Has the way you make book buying decisions changed in the past few years? It certainly has for me. And I don’t mean the fact that I can buy e-books for less money than print books. I’m taking about how I've had to change the way I make my book buying decisions.
Back before Amazon came along, I would walk into a bookstore, head directly to the shelves holding my desired genre (usually fantasy), and peruse the books. I’d check out titles and authors, and if I was intrigued, I’d read the back cover copy to see if the premise was interesting. If so, I’d open the book.
Somewhere roughly in the middle.
You see, I’d learned at any early age that the opening chapter of a book was usually a poor way of judging a book. Back then, most books started slowly, with the MC doing something rather mundane, like thinking about the weather or something similarly uninspiring, and it would be a while before the story got around to anything interesting. There might be a prologue, or lots of backstory (which I don’t mind all that much myself, as long as it’s entertaining), but those things didn't give the reader a good handle on how the author was going to tell the story, which is what I wanted to know before I bought a book.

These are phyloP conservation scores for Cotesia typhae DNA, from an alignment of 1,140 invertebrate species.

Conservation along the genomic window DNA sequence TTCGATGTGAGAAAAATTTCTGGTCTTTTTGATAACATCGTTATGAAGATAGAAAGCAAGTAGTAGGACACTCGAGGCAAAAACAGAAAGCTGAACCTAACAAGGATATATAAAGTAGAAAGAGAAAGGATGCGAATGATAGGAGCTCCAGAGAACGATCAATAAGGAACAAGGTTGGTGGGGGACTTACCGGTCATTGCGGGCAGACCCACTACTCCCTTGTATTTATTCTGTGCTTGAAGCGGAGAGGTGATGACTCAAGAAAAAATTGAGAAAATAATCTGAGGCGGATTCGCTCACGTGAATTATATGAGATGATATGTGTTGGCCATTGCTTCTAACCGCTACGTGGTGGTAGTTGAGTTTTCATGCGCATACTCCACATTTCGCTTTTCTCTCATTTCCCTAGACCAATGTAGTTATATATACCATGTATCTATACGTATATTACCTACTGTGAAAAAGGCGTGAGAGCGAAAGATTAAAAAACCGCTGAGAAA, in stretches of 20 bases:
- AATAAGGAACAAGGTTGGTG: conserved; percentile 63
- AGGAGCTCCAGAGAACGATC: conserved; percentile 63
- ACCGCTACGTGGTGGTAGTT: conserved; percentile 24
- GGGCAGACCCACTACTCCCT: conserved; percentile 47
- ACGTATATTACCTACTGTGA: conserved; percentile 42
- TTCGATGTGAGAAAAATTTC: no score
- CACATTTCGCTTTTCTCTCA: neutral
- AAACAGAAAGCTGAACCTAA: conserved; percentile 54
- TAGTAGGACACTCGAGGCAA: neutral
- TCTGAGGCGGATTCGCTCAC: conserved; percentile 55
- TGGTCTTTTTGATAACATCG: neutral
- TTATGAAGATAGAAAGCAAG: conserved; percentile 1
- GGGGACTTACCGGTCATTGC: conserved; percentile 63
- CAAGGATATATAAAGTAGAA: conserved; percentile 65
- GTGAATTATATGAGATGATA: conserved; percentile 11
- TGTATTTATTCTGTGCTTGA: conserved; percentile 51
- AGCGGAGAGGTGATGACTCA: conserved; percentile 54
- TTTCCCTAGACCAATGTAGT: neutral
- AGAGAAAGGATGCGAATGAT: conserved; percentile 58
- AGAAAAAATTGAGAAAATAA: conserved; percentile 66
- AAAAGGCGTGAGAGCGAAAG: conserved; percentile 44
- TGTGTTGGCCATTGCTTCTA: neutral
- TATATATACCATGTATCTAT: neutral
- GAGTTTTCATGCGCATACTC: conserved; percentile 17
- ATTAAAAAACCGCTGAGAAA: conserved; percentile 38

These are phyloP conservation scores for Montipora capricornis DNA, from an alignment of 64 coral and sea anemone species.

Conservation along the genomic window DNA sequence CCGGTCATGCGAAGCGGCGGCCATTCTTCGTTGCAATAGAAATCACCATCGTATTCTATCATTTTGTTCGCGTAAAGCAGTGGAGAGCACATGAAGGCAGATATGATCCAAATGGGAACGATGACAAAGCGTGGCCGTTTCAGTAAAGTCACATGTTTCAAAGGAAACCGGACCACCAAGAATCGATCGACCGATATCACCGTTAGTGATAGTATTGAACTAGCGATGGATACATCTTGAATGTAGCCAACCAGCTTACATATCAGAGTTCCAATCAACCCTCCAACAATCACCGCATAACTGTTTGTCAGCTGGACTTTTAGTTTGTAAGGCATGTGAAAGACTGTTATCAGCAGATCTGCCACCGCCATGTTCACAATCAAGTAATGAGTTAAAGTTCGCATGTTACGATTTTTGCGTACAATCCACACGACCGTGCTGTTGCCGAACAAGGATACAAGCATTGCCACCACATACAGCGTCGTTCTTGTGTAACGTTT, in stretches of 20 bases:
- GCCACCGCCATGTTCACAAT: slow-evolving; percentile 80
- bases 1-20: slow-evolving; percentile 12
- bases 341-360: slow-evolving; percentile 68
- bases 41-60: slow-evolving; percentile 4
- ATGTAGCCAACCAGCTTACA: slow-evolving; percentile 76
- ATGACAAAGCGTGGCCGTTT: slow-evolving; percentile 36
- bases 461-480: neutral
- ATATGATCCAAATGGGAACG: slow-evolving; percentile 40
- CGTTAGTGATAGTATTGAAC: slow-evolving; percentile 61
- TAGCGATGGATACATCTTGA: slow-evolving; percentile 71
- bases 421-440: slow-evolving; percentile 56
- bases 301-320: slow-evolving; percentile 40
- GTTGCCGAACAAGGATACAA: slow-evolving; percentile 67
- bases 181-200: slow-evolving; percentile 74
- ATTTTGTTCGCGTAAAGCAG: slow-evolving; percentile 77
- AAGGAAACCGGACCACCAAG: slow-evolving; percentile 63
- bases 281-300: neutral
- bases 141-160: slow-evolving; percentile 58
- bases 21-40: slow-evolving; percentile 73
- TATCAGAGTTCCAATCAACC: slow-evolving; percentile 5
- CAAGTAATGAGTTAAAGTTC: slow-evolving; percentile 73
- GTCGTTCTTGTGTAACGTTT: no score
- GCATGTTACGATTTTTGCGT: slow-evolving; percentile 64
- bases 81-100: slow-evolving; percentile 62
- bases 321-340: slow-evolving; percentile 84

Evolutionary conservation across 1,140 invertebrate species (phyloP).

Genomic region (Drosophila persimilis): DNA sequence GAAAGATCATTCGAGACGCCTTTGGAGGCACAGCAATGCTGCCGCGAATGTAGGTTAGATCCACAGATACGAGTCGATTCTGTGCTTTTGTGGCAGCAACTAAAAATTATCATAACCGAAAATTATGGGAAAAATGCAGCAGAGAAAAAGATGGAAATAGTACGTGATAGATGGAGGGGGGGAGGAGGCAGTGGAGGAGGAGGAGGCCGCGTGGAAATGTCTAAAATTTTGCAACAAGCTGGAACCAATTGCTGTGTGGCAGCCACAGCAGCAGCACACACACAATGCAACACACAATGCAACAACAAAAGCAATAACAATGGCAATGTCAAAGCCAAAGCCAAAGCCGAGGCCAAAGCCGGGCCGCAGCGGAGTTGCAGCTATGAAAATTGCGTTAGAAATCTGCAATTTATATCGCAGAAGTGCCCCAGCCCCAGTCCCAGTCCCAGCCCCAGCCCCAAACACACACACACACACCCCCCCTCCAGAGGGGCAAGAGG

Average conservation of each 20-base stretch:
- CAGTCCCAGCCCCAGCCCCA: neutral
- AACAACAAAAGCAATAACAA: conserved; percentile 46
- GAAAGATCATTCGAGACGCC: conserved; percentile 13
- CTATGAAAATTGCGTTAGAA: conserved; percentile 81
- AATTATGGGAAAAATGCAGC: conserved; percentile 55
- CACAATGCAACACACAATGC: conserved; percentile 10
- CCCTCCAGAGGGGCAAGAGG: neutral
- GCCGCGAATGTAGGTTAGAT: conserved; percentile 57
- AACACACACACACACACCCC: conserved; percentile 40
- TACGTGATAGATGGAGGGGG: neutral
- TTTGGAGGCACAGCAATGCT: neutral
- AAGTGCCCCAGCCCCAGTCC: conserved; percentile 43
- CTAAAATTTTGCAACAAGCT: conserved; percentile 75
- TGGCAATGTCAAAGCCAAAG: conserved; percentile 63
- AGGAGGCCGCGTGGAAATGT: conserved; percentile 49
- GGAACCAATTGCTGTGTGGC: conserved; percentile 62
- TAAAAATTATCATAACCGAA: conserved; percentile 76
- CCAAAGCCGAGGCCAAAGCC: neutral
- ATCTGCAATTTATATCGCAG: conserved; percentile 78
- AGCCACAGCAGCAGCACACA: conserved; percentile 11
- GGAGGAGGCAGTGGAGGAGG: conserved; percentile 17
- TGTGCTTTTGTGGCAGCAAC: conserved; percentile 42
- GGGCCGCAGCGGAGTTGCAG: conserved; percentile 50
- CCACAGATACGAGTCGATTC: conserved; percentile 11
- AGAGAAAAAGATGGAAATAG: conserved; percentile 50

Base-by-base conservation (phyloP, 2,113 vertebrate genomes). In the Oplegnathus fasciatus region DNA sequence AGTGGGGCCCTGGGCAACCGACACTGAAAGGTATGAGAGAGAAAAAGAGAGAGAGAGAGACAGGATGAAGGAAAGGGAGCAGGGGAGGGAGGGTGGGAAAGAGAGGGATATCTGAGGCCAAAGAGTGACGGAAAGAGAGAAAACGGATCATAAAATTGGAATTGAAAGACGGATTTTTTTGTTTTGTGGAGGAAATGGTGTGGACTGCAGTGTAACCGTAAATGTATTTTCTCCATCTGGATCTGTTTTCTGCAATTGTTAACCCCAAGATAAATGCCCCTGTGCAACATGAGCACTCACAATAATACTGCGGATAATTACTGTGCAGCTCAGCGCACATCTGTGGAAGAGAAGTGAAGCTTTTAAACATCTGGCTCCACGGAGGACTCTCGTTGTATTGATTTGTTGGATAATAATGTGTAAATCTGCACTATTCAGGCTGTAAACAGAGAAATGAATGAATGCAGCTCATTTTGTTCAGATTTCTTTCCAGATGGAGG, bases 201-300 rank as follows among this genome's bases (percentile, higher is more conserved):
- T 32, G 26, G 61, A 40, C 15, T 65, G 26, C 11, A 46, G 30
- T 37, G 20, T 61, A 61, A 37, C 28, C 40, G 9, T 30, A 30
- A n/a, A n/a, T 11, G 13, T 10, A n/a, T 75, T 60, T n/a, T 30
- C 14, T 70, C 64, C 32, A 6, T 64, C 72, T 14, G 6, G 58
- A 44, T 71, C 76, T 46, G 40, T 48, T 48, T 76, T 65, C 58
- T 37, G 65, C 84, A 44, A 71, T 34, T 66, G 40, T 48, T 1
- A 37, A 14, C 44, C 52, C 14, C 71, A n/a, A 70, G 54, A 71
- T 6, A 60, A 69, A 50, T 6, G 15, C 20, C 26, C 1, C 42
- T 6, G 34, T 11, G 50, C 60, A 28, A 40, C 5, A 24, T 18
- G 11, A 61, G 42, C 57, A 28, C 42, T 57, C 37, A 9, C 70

So I’d open the book somewhere in the middle and look for things like the percentage of dialogue. Too little and it might be a tough read, but too much and it might be a sign of a weak plot. Did the author spend too much time harping on the character’s feelings or did he/she get on with the story? Was the prose too purple for my tastes?
Now everything has changed. I don’t have as much time to visit bookstores these days, despite the warm fuzzy feeling I get whenever I’m inside one, so I spend much of my book searching time on Amazon. And Amazon’s previewer only allows me to see the beginning chapters, which means I’m often forced to make a buying decision based on the part of the book that happens long before the story-worthy problem (as Larry Brooks puts it) is revealed. How much different will the writing be once the story gets going? Did the author spend all their energy on that first chapter and leave a sagging middle? The whole process leaves me feeling rather anxious. I will admit, though, that the lower price of e-books does help mitigate the risk of choosing wrongly.
This new paradigm has also changed how I write. When I first began writing fiction, I never paid much attention to those people who said that your first chapter is the most important chapter. I grew up in a time when first chapters weren't all that exciting. But now, with the Amazon previewer, I’ll agree that the first chapter is pretty darn important. Not only does it have to demonstrate your writing style, but it also has to convince the reader that your character is worth following for the next twenty chapters and that the excitement is only just beginning. A rather tall order.
So how has the Amazon previewer changed the way you buy books?